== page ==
Butterfly Conservation
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Hampshire and Isle of Wight Branch
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Magdalen Hill Down

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Natural chalk downland, untouched by modern agriculture, is now rare. Renowned for its rich flora and butterflies, chalk downland survives only in small, isolated pockets. It once encircled Winchester, but most of it has been lost to housing, roads, golf courses, afforestation and agriculture. These losses make what is left very special. Magdalen Hill Down on the eastern edge of Winchester is a fine example, now restored to its former beautiful state by the Hampshire Branch of Butterfly Conservation.

Years ago, the hillside that now forms the Original reserve was a paradise of wild flowers and butterflies. But by 1989 there was a heavy growth of wild privet, dogwood, bramble and hawthorn, which threatened the delicate flowers and the butterflies that depend on them. The scrub has now been cleared and is kept under control: only selected thickets are retained to give shelter and provide a habitat for birds and other creatures. Many shrubs and trees are the larval food plants for moths.

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Chalkhill Blue
Photo © Peter Eeles
Photo © Tim Norriss

Volunteers play a vital part in the ongoing conservation work of the reserve, including regular monitoring of butterflies, moths and vegetation to check that the management is having the desired effect.

The reserve is also kept in good order by grazing, mainly in autumn and winter which is why it is divided into several enclosures. Cattle and sometimes sheep are used. Grazing conserves the mixture of fine downland turf and the rich variety of plants upon which butterflies and their caterpillars depend. The wild rabbit population helps to maintain the areas of short turf that butterflies such as the Brown Argus need. Female butterflies are very fussy about where they lay their eggs, and the turf must be exactly the right height. Some species need short grass while others prefer it longer. The land is therefore managed to maintain a mosaic of habitats and turf lengths. No artificial fertilisers are used. In agricultural terms the whole reserve is 'unimproved grassland', but for butterflies it is paradise.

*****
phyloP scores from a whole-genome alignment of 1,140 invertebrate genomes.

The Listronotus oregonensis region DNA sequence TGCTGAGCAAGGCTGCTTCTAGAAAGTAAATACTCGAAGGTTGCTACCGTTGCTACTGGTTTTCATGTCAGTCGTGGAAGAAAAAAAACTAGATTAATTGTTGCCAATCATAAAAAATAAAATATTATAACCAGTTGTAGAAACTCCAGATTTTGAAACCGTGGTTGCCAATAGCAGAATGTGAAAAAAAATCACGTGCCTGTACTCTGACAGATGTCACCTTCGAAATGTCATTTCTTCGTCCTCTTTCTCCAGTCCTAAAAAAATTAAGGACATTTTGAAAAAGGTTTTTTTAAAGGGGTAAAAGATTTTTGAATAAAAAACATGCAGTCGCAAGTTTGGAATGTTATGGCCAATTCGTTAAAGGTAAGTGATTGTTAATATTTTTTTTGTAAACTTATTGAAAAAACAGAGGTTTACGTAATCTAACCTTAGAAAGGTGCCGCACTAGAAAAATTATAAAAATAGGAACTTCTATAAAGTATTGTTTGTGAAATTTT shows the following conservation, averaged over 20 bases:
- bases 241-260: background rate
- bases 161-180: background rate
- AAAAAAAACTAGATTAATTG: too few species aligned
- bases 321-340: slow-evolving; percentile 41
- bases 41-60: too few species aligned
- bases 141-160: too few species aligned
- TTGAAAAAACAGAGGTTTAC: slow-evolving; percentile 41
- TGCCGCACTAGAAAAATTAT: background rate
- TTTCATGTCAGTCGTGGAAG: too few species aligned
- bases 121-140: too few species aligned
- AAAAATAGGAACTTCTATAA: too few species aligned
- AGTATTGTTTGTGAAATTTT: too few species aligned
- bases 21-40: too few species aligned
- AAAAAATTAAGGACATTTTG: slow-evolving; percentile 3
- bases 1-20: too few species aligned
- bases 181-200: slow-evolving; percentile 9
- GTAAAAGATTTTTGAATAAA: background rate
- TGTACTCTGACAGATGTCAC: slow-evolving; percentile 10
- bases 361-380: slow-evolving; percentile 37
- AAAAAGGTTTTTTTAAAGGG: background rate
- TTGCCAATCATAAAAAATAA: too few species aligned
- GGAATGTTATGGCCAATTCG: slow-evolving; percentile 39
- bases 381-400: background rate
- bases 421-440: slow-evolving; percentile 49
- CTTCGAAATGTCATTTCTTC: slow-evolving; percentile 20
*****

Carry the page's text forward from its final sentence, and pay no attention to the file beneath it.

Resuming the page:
Thirty-four species of butterfly have been seen at Magdalen Hill Down, including major breeding colonies of Brown Argus, Green Hairstreak and Chalkhill Blue.

The caterpillars of the first two feed on common rock-rose, the latter on horseshoe vetch, and the hillside is yellow with these flowers in summer. Various orchids occur, and later in the year the reserve has fine displays of clustered bellflower, autumn gentian and autumn lady's tresses.

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Green Hairstreak
Photo © Peter Eeles
Photo © Lynn Fomison

The reserve was extended in 1995 when a further 32 acres was acquired. This eastern area, behind Magdalen Hill cemetery, had been intensively farmed from 1940 until 1995, with crops such as wheat, peas and daffodils. In 1997 Butterfly Conservation sowed it with grass seed specially gathered from other Hampshire nature reserves and wildflower seed chosen to recreate the flower-rich grassland that once flourished. As the years go by, more and more butterflies from the original reserve will colonise this new area. The site will thus provide ideas for landowners wishing to improve an area for wildlife.

In 2001 the "wasp" spider, Argiope bruennichi, was found on the reserve and it has been regularly seen since then.

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Brown Argus
Photo © Peter Eeles
Photo © Lynn Fomison

In 2004 a 55-acre ex arable field was added to the reserve in a joint scheme with Hampshire County Council. The poppies that appeared after the initial sowing have died out and their place taken by a wide range of perennial wild flowers. Magdalen Hill Down North affords easy access to visitors with limited mobility having a car park accessed by a RADAR key and a hardened path.

Annual Report 2016

Download Annual report 2016

Location Map

There is a car park opposite the Magdalen Hill Cemetery on the B3404 (at SU511294). See the maps below. On foot, then take the track going directly south which leads you to the reserve entrance. More information, including access by public transport here.

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Transect Maps

Transect risk assessments

Download Transect risk assessments

Reserve Leaflet

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Download Reserve Leaflet (1025 KB pdf file)